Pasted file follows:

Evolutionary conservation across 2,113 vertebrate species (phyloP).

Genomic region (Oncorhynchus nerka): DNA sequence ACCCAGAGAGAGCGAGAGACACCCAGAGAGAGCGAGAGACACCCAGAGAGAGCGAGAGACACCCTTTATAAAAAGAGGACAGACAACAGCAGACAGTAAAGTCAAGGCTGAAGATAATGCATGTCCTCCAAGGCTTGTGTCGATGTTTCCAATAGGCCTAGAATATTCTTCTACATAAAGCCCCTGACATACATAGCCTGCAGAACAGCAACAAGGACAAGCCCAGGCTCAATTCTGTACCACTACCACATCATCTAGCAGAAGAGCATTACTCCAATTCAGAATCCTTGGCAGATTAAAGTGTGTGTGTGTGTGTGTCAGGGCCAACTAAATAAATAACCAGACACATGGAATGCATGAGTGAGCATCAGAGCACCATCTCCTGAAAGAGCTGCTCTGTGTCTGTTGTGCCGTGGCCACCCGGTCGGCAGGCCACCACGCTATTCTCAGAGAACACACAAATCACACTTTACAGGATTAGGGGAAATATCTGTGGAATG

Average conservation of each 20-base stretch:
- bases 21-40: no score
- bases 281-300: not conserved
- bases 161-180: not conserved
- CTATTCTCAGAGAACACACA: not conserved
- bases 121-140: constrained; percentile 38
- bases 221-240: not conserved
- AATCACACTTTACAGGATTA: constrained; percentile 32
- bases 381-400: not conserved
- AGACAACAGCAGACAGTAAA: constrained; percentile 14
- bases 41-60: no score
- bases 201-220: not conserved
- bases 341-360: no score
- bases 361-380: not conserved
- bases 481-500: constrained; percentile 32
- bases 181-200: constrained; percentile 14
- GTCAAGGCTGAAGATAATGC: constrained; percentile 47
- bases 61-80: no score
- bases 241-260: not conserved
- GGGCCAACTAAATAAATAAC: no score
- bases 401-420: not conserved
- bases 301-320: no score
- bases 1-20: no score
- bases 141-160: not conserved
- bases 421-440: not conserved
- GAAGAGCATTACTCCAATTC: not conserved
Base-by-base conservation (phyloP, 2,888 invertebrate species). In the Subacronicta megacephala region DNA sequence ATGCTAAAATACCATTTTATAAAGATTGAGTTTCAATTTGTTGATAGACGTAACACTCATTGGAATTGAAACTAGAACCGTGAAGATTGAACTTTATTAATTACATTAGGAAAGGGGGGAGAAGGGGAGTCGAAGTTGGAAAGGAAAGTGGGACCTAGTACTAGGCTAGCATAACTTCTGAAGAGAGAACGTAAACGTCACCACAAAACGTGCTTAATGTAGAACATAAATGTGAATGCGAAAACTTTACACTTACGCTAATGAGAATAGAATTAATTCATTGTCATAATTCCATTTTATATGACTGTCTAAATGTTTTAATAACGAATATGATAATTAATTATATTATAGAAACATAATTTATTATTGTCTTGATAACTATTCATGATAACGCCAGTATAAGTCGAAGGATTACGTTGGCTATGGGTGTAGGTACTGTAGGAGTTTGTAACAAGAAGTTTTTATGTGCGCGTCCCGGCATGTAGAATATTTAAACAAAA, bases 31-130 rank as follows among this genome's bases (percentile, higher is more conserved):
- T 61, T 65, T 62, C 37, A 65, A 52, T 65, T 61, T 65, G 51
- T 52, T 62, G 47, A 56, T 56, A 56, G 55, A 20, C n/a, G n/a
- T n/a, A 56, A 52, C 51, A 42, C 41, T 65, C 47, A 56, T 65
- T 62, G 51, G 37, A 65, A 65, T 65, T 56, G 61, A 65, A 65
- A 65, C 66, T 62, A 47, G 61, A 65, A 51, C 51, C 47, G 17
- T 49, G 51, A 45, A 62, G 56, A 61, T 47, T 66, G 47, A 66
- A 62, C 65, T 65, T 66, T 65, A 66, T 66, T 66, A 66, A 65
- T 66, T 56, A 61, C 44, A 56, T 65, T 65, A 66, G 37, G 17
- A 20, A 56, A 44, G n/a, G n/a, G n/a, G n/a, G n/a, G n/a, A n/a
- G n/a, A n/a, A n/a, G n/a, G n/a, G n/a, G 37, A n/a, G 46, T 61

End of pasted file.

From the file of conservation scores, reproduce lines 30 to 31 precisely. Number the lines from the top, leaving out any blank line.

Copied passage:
- T 61, T 65, T 62, C 37, A 65, A 52, T 65, T 61, T 65, G 51
- T 52, T 62, G 47, A 56, T 56, A 56, G 55, A 20, C n/a, G n/a